We have generally called the deadly or capital sins the sources of all iniquity. They are the roots of the mighty tree of vice, and if we can destroy them the trunk and branches must soon decay. With them, therefore, we shall begin, following the example of Cassian and other spiritual writers, who were so firmly convinced that if they could only rout these enemies the defeat of the others would be an easy task.
St. Thomas gives us a profound reason for this. All sin, he says, proceeds from self-love, for we never commit sin without coveting some gratification for self. From self-loving spring those three branches of sin mentioned by St. John: “the concupiscence of the flesh, the concupiscence of the eyes, and the pride of life” (1 John 2:16), which are love of pleasure, love of riches, and love of honors. Three of the deadly sins, lust, gluttony, and sloth, spring from love of pleasure, pride springs from love of honors, and covetousness from love of riches.
The remaining two, anger and envy, serve all these unlawful loves. Anger is aroused by any obstacle which prevents us from attaining what we desire, and envy is excited when we behold anyone possessing what our self-love claims. These are the three roots of the seven deadly sins, and consequently of all the others. Let these chiefs be destroyed and the whole army will soon be routed. Hence we must vigorously attack these mighty giants who dispute our entrance to the promised land.
The first and most formidable of these enemies is pride, that inordinate desire of our own excellence, which spiritual writers universally regard as the father and king of all the other vices. Hence Tobias, among the numerous good counsels which he gave his son, particularly warns him against pride: “Never suffer pride to reign in thy mind or in thy words, for from it all perdition took its beginning” (Tob. 4:14). Whenever, therefore, you are attacked by this vice, which may justly be called a pestilence, defend yourself with the following considerations:
First, reflect on the terrible punishment which the angels brought upon themselves by one sin of pride. They were instantly cast from Heaven into the lowest depths of Hell. Consider how this fall transformed Lucifer, the prince of the angelic hosts, and the bright and beautiful star surpassing in splendor the sun itself. In one moment he lost all his glory, and became not only a demon but the chief of demons. If pure spirits received such punishment, what can you expect, who are but dust and ashes? God is ever the same, and there is no distinction of persons before His justice.
Pride is as odious to Him in a man as in an angel, while humility is equally pleasing to Him in both. Hence St. Augustine says, “Humility makes men angels, and pride makes angels devils.” And St. Bernard tell us, “Pride precipitates man from the highest elevation to the lowest abyss, but humility raises him from the lowest abyss to the highest elevation. Through pride the angels fell from earth to Heaven.”
After this, reflect on that astonishing example of humility given us by the Son of God, who for love of us took upon Himself a nature so infinitely beneath His own, and “became obedient unto death, even the death of the cross” (Phil. 2:8). Let the example of your God teach you, O man, to be obedient. Learn, O dust to humble yourself. Learn, O clay, to appreciate your baseness. Learn from your God, O Christian, to be “meek and humble of heart” (Matt. 11:29). If you disdain to walk in the footsteps of men, will you refuse to follow your God, who died not only to redeem us but to teach us humility? Look upon yourself and you will find sufficient motives for humility.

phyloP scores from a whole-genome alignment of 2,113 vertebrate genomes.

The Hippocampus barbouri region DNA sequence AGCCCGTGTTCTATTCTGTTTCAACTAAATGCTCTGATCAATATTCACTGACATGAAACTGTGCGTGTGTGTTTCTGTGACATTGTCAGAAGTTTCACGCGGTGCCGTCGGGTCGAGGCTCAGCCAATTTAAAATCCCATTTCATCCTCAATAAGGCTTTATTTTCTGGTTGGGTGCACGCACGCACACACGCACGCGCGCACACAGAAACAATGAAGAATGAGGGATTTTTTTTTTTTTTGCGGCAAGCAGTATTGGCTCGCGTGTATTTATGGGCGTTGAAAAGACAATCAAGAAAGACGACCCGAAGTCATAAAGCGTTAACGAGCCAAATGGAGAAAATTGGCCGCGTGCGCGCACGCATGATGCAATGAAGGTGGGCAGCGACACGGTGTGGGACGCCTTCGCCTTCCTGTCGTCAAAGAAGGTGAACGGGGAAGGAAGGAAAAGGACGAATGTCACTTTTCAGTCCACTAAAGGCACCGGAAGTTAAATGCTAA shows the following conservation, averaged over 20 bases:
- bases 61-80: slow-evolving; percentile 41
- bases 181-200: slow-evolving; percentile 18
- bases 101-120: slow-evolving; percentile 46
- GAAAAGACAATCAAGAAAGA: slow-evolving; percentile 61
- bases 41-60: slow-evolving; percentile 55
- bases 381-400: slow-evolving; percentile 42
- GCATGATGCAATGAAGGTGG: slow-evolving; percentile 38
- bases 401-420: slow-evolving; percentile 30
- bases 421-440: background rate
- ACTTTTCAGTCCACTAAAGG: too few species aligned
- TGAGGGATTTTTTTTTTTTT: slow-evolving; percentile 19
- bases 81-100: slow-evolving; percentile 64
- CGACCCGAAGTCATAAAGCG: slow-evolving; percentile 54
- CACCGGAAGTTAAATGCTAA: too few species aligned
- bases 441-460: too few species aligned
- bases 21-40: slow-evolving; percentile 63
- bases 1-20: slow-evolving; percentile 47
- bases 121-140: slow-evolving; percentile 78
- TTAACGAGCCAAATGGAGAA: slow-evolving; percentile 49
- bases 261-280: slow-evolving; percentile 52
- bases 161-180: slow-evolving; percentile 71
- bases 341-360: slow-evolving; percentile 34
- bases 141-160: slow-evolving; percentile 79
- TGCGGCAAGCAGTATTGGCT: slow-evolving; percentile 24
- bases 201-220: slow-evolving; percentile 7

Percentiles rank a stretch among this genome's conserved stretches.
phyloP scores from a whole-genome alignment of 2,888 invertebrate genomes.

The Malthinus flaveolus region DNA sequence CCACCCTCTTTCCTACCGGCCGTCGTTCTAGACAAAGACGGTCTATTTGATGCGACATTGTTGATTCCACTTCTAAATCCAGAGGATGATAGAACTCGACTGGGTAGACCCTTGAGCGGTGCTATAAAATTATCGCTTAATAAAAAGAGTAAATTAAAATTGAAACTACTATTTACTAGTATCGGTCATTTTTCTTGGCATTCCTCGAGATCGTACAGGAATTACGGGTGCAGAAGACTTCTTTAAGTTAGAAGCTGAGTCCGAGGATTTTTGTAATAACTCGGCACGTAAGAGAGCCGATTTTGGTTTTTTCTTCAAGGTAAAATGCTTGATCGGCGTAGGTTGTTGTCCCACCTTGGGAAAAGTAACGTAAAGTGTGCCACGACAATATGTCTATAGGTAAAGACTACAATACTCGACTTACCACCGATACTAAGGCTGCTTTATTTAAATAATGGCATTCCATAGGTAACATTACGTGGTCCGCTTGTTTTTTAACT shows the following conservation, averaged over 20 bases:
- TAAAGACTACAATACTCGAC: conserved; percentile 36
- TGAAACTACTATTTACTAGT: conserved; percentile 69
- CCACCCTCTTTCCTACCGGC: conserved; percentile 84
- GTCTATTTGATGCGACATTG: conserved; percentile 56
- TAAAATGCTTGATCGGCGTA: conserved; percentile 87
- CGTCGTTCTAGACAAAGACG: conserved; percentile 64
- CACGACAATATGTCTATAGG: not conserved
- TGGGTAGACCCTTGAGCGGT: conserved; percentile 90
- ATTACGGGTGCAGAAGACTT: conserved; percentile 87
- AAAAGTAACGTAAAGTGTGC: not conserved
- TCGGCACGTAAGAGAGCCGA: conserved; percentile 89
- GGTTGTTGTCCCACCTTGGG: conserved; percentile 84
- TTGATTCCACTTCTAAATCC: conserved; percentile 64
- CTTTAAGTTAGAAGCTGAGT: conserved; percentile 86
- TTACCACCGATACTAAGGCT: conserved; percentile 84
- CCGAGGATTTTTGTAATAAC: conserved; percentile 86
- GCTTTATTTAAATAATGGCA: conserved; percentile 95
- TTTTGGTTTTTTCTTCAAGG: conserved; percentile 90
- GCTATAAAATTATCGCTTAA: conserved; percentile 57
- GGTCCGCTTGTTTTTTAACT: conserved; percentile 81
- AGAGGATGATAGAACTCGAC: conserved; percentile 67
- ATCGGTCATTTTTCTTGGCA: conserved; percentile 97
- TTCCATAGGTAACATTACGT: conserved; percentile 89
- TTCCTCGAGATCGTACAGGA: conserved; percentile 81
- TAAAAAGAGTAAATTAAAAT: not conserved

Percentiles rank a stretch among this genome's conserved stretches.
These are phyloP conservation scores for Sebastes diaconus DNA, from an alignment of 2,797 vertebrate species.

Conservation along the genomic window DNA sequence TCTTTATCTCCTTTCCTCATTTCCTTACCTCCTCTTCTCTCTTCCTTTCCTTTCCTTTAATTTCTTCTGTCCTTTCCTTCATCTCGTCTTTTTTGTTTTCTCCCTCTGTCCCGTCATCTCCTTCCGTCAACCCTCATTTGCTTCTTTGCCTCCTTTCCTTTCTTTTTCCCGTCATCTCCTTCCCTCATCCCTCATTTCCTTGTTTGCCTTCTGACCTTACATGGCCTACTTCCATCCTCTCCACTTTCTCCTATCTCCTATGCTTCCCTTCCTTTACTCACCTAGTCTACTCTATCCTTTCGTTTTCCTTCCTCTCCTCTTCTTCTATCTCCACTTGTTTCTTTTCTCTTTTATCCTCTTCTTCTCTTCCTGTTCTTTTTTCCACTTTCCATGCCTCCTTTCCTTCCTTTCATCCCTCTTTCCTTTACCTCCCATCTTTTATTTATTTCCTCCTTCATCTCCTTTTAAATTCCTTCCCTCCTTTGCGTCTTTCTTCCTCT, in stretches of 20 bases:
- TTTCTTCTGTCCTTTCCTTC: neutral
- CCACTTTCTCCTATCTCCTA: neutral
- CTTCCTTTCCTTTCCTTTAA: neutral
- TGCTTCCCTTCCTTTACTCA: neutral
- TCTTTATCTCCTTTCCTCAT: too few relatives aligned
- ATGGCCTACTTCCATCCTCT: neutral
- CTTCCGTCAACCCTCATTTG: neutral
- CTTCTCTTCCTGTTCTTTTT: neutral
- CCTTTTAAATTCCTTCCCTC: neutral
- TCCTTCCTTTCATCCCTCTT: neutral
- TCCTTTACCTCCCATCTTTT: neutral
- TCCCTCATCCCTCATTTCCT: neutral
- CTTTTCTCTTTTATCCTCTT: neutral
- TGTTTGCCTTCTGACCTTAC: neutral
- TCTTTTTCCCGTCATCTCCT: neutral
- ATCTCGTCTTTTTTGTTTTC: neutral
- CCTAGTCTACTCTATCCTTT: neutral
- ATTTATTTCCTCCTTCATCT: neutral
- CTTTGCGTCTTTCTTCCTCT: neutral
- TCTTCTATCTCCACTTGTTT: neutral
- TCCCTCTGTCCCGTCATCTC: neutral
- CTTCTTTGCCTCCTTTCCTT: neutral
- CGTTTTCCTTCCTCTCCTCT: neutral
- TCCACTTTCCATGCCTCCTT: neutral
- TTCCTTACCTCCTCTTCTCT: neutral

Consider what you were before your birth, what you are since your birth, and what you will be after death. Before your birth you were, for a time, an unformed mass; now a fair but false exterior covers what is doomed to corruption; and in a little while you will be the food of worms. Upon what do you pride yourself, O man, whose birth is ignominy, whose life is misery, whose end is corruption? If you are proud of your riches and worldly position, remember that a few years more and death will make us all equal. We are all equal at birth with regard to our natural condition; and as to the necessity of dying, we shall all be equal at death, with this important exception: that those who possessed most during life will have most to account for in the day of reckoning.
“Examine, says St. Chrysostom, “the graves of the rich and powerful of this world, and find, if you can, some tracer of the luxury in which they lived, of the pleasures they so eagerly sought and so abundantly enjoyed. What remains of their magnificent retinues and costly adornments? What remains of those ingenious devices destined to gratify their senses and banish the weariness of life? What has become of that brilliant society by which they were surrounded? Where are the numerous attendants who awaited their commands? Nothing remains of their sumptuous banquets. The sounds of laughter and mirth are no longer heard; a somber silence reigns in these homes of the dead. But draw nearer and see what remains in these homes of the dead. But draw nearer and see what remains of their earthly tenements, their bodies which they loved too much. Naught but dust and ashes, worms and corruption.”
This is the inevitable fate of the human body, however tenderly and delicately nurtured. Ah! Would to God that the evil ended here! But more terrible still is all that follows death: the dread tribunal of God’s justice; the sentence passed upon the guilty; the weeping and gnashing of teeth; the tortures of the worm that never dies; and the fire which will never be extinguished.
To be continued…